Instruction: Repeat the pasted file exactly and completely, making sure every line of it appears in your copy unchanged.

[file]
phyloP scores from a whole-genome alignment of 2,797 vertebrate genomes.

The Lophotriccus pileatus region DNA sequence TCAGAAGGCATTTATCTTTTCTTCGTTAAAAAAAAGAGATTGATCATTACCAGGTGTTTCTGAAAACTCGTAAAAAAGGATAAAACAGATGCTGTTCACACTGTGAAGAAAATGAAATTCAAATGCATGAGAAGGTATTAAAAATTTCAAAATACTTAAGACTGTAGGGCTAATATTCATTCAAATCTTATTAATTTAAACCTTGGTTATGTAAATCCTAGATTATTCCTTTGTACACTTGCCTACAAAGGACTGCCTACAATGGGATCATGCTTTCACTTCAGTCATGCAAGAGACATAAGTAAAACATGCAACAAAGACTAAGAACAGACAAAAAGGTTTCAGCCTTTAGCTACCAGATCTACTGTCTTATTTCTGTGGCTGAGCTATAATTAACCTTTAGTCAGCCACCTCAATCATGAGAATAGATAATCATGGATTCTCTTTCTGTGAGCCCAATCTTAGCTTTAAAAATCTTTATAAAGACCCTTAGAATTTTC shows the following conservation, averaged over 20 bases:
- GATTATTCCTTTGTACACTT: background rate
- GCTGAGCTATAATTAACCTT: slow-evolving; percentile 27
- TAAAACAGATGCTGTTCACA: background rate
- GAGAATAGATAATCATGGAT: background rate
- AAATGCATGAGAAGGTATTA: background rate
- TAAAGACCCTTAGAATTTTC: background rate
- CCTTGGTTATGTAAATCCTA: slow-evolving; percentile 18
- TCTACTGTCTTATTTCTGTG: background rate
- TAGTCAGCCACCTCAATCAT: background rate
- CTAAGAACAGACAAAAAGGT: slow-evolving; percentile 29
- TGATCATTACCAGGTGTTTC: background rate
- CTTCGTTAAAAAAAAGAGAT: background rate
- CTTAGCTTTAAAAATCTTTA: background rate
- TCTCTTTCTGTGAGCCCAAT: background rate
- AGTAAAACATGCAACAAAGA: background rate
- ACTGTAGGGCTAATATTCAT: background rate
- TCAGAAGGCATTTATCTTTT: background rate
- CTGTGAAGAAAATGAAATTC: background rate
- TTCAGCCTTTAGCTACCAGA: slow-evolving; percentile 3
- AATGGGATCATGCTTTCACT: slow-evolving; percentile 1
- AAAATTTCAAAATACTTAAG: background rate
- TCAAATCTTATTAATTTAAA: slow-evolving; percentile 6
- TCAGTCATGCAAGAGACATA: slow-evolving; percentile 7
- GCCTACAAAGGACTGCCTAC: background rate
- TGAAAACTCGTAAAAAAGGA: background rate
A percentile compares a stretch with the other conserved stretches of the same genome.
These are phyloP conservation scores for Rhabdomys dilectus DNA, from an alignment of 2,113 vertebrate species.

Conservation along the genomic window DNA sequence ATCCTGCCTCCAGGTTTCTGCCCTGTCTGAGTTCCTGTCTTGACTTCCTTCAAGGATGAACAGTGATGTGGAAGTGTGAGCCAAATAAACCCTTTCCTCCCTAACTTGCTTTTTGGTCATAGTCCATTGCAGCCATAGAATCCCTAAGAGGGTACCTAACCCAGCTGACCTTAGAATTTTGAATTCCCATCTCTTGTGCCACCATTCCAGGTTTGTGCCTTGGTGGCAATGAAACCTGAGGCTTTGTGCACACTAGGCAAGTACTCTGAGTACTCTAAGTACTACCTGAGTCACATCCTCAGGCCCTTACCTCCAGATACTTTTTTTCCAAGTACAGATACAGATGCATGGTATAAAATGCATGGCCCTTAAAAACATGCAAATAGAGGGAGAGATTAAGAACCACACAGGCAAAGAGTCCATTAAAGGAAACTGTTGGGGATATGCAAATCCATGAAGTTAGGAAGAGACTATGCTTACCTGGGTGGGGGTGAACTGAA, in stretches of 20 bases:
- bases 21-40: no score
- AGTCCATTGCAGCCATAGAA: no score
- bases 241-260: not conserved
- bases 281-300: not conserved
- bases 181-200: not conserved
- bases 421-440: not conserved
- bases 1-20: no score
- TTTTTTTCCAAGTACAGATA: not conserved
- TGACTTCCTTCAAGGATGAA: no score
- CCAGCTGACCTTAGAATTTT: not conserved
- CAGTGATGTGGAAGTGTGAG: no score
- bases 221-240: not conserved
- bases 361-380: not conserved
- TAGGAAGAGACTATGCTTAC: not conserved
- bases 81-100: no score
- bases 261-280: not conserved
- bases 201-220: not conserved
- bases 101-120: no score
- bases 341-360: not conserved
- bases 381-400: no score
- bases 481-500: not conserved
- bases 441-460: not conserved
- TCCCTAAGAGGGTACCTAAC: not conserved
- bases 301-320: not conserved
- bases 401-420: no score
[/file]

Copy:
phyloP scores from a whole-genome alignment of 2,797 vertebrate genomes.

The Lophotriccus pileatus region DNA sequence TCAGAAGGCATTTATCTTTTCTTCGTTAAAAAAAAGAGATTGATCATTACCAGGTGTTTCTGAAAACTCGTAAAAAAGGATAAAACAGATGCTGTTCACACTGTGAAGAAAATGAAATTCAAATGCATGAGAAGGTATTAAAAATTTCAAAATACTTAAGACTGTAGGGCTAATATTCATTCAAATCTTATTAATTTAAACCTTGGTTATGTAAATCCTAGATTATTCCTTTGTACACTTGCCTACAAAGGACTGCCTACAATGGGATCATGCTTTCACTTCAGTCATGCAAGAGACATAAGTAAAACATGCAACAAAGACTAAGAACAGACAAAAAGGTTTCAGCCTTTAGCTACCAGATCTACTGTCTTATTTCTGTGGCTGAGCTATAATTAACCTTTAGTCAGCCACCTCAATCATGAGAATAGATAATCATGGATTCTCTTTCTGTGAGCCCAATCTTAGCTTTAAAAATCTTTATAAAGACCCTTAGAATTTTC shows the following conservation, averaged over 20 bases:
- GATTATTCCTTTGTACACTT: background rate
- GCTGAGCTATAATTAACCTT: slow-evolving; percentile 27
- TAAAACAGATGCTGTTCACA: background rate
- GAGAATAGATAATCATGGAT: background rate
- AAATGCATGAGAAGGTATTA: background rate
- TAAAGACCCTTAGAATTTTC: background rate
- CCTTGGTTATGTAAATCCTA: slow-evolving; percentile 18
- TCTACTGTCTTATTTCTGTG: background rate
- TAGTCAGCCACCTCAATCAT: background rate
- CTAAGAACAGACAAAAAGGT: slow-evolving; percentile 29
- TGATCATTACCAGGTGTTTC: background rate
- CTTCGTTAAAAAAAAGAGAT: background rate
- CTTAGCTTTAAAAATCTTTA: background rate
- TCTCTTTCTGTGAGCCCAAT: background rate
- AGTAAAACATGCAACAAAGA: background rate
- ACTGTAGGGCTAATATTCAT: background rate
- TCAGAAGGCATTTATCTTTT: background rate
- CTGTGAAGAAAATGAAATTC: background rate
- TTCAGCCTTTAGCTACCAGA: slow-evolving; percentile 3
- AATGGGATCATGCTTTCACT: slow-evolving; percentile 1
- AAAATTTCAAAATACTTAAG: background rate
- TCAAATCTTATTAATTTAAA: slow-evolving; percentile 6
- TCAGTCATGCAAGAGACATA: slow-evolving; percentile 7
- GCCTACAAAGGACTGCCTAC: background rate
- TGAAAACTCGTAAAAAAGGA: background rate
A percentile compares a stretch with the other conserved stretches of the same genome.
These are phyloP conservation scores for Rhabdomys dilectus DNA, from an alignment of 2,113 vertebrate species.

Conservation along the genomic window DNA sequence ATCCTGCCTCCAGGTTTCTGCCCTGTCTGAGTTCCTGTCTTGACTTCCTTCAAGGATGAACAGTGATGTGGAAGTGTGAGCCAAATAAACCCTTTCCTCCCTAACTTGCTTTTTGGTCATAGTCCATTGCAGCCATAGAATCCCTAAGAGGGTACCTAACCCAGCTGACCTTAGAATTTTGAATTCCCATCTCTTGTGCCACCATTCCAGGTTTGTGCCTTGGTGGCAATGAAACCTGAGGCTTTGTGCACACTAGGCAAGTACTCTGAGTACTCTAAGTACTACCTGAGTCACATCCTCAGGCCCTTACCTCCAGATACTTTTTTTCCAAGTACAGATACAGATGCATGGTATAAAATGCATGGCCCTTAAAAACATGCAAATAGAGGGAGAGATTAAGAACCACACAGGCAAAGAGTCCATTAAAGGAAACTGTTGGGGATATGCAAATCCATGAAGTTAGGAAGAGACTATGCTTACCTGGGTGGGGGTGAACTGAA, in stretches of 20 bases:
- bases 21-40: no score
- AGTCCATTGCAGCCATAGAA: no score
- bases 241-260: not conserved
- bases 281-300: not conserved
- bases 181-200: not conserved
- bases 421-440: not conserved
- bases 1-20: no score
- TTTTTTTCCAAGTACAGATA: not conserved
- TGACTTCCTTCAAGGATGAA: no score
- CCAGCTGACCTTAGAATTTT: not conserved
- CAGTGATGTGGAAGTGTGAG: no score
- bases 221-240: not conserved
- bases 361-380: not conserved
- TAGGAAGAGACTATGCTTAC: not conserved
- bases 81-100: no score
- bases 261-280: not conserved
- bases 201-220: not conserved
- bases 101-120: no score
- bases 341-360: not conserved
- bases 381-400: no score
- bases 481-500: not conserved
- bases 441-460: not conserved
- TCCCTAAGAGGGTACCTAAC: not conserved
- bases 301-320: not conserved
- bases 401-420: no score